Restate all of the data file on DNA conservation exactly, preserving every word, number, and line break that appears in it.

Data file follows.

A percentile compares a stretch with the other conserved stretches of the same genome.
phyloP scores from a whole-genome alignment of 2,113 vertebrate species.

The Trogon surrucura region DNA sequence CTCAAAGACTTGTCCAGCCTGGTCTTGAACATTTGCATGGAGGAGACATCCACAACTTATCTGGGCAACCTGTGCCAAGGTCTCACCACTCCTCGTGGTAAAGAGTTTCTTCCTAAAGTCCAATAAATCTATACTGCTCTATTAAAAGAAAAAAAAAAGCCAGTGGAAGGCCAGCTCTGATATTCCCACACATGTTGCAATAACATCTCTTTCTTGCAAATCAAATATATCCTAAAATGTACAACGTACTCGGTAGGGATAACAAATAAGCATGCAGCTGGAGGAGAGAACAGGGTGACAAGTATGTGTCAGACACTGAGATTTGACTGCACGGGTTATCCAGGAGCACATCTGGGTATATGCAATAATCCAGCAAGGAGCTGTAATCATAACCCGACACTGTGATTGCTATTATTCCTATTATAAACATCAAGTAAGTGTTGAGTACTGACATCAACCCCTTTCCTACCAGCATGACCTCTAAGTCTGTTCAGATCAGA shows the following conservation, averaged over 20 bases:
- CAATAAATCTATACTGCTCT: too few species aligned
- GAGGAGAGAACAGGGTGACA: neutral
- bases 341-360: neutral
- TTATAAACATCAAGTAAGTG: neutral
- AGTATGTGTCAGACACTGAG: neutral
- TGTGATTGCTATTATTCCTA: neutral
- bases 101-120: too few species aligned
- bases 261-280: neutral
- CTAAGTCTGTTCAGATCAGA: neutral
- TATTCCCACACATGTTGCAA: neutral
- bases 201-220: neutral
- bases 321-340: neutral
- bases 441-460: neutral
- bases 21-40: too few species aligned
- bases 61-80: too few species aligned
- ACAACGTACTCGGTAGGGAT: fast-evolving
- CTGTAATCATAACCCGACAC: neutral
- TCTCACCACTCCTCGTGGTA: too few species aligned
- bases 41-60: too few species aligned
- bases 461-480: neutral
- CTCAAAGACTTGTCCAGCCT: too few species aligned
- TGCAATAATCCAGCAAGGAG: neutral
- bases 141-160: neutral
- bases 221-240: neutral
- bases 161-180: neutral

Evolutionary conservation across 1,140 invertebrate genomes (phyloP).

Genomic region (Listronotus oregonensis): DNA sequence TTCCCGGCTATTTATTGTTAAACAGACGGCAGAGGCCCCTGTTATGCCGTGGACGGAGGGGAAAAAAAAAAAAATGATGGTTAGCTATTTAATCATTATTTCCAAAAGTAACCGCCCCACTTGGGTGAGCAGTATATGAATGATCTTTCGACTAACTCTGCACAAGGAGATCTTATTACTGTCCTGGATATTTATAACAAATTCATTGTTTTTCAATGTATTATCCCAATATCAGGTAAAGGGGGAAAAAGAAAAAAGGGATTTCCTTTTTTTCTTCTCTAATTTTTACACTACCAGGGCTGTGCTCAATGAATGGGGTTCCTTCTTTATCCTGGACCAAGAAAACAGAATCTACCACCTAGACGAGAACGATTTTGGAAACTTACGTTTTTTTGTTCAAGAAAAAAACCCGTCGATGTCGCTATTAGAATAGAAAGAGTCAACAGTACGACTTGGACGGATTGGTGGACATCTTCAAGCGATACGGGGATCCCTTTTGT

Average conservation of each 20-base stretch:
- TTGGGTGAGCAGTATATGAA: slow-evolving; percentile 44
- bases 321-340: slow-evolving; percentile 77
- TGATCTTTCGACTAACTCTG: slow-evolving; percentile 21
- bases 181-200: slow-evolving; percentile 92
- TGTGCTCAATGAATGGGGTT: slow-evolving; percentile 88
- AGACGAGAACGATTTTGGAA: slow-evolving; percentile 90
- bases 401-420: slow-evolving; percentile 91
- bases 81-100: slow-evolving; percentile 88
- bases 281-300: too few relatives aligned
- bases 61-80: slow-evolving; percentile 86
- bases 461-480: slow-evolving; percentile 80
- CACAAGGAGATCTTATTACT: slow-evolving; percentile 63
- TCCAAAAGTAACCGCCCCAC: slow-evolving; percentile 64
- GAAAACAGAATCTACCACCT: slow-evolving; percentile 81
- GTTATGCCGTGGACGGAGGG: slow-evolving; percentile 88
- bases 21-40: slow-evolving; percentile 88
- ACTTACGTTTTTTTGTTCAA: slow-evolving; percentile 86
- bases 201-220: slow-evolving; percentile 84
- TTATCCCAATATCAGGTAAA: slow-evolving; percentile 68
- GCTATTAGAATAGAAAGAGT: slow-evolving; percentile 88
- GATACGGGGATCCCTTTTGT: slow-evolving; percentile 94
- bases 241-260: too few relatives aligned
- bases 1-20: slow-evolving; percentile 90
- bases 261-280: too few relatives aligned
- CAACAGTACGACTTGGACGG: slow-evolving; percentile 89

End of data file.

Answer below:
A percentile compares a stretch with the other conserved stretches of the same genome.
phyloP scores from a whole-genome alignment of 2,113 vertebrate species.

The Trogon surrucura region DNA sequence CTCAAAGACTTGTCCAGCCTGGTCTTGAACATTTGCATGGAGGAGACATCCACAACTTATCTGGGCAACCTGTGCCAAGGTCTCACCACTCCTCGTGGTAAAGAGTTTCTTCCTAAAGTCCAATAAATCTATACTGCTCTATTAAAAGAAAAAAAAAAGCCAGTGGAAGGCCAGCTCTGATATTCCCACACATGTTGCAATAACATCTCTTTCTTGCAAATCAAATATATCCTAAAATGTACAACGTACTCGGTAGGGATAACAAATAAGCATGCAGCTGGAGGAGAGAACAGGGTGACAAGTATGTGTCAGACACTGAGATTTGACTGCACGGGTTATCCAGGAGCACATCTGGGTATATGCAATAATCCAGCAAGGAGCTGTAATCATAACCCGACACTGTGATTGCTATTATTCCTATTATAAACATCAAGTAAGTGTTGAGTACTGACATCAACCCCTTTCCTACCAGCATGACCTCTAAGTCTGTTCAGATCAGA shows the following conservation, averaged over 20 bases:
- CAATAAATCTATACTGCTCT: too few species aligned
- GAGGAGAGAACAGGGTGACA: neutral
- bases 341-360: neutral
- TTATAAACATCAAGTAAGTG: neutral
- AGTATGTGTCAGACACTGAG: neutral
- TGTGATTGCTATTATTCCTA: neutral
- bases 101-120: too few species aligned
- bases 261-280: neutral
- CTAAGTCTGTTCAGATCAGA: neutral
- TATTCCCACACATGTTGCAA: neutral
- bases 201-220: neutral
- bases 321-340: neutral
- bases 441-460: neutral
- bases 21-40: too few species aligned
- bases 61-80: too few species aligned
- ACAACGTACTCGGTAGGGAT: fast-evolving
- CTGTAATCATAACCCGACAC: neutral
- TCTCACCACTCCTCGTGGTA: too few species aligned
- bases 41-60: too few species aligned
- bases 461-480: neutral
- CTCAAAGACTTGTCCAGCCT: too few species aligned
- TGCAATAATCCAGCAAGGAG: neutral
- bases 141-160: neutral
- bases 221-240: neutral
- bases 161-180: neutral

Evolutionary conservation across 1,140 invertebrate genomes (phyloP).

Genomic region (Listronotus oregonensis): DNA sequence TTCCCGGCTATTTATTGTTAAACAGACGGCAGAGGCCCCTGTTATGCCGTGGACGGAGGGGAAAAAAAAAAAAATGATGGTTAGCTATTTAATCATTATTTCCAAAAGTAACCGCCCCACTTGGGTGAGCAGTATATGAATGATCTTTCGACTAACTCTGCACAAGGAGATCTTATTACTGTCCTGGATATTTATAACAAATTCATTGTTTTTCAATGTATTATCCCAATATCAGGTAAAGGGGGAAAAAGAAAAAAGGGATTTCCTTTTTTTCTTCTCTAATTTTTACACTACCAGGGCTGTGCTCAATGAATGGGGTTCCTTCTTTATCCTGGACCAAGAAAACAGAATCTACCACCTAGACGAGAACGATTTTGGAAACTTACGTTTTTTTGTTCAAGAAAAAAACCCGTCGATGTCGCTATTAGAATAGAAAGAGTCAACAGTACGACTTGGACGGATTGGTGGACATCTTCAAGCGATACGGGGATCCCTTTTGT

Average conservation of each 20-base stretch:
- TTGGGTGAGCAGTATATGAA: slow-evolving; percentile 44
- bases 321-340: slow-evolving; percentile 77
- TGATCTTTCGACTAACTCTG: slow-evolving; percentile 21
- bases 181-200: slow-evolving; percentile 92
- TGTGCTCAATGAATGGGGTT: slow-evolving; percentile 88
- AGACGAGAACGATTTTGGAA: slow-evolving; percentile 90
- bases 401-420: slow-evolving; percentile 91
- bases 81-100: slow-evolving; percentile 88
- bases 281-300: too few relatives aligned
- bases 61-80: slow-evolving; percentile 86
- bases 461-480: slow-evolving; percentile 80
- CACAAGGAGATCTTATTACT: slow-evolving; percentile 63
- TCCAAAAGTAACCGCCCCAC: slow-evolving; percentile 64
- GAAAACAGAATCTACCACCT: slow-evolving; percentile 81
- GTTATGCCGTGGACGGAGGG: slow-evolving; percentile 88
- bases 21-40: slow-evolving; percentile 88
- ACTTACGTTTTTTTGTTCAA: slow-evolving; percentile 86
- bases 201-220: slow-evolving; percentile 84
- TTATCCCAATATCAGGTAAA: slow-evolving; percentile 68
- GCTATTAGAATAGAAAGAGT: slow-evolving; percentile 88
- GATACGGGGATCCCTTTTGT: slow-evolving; percentile 94
- bases 241-260: too few relatives aligned
- bases 1-20: slow-evolving; percentile 90
- bases 261-280: too few relatives aligned
- CAACAGTACGACTTGGACGG: slow-evolving; percentile 89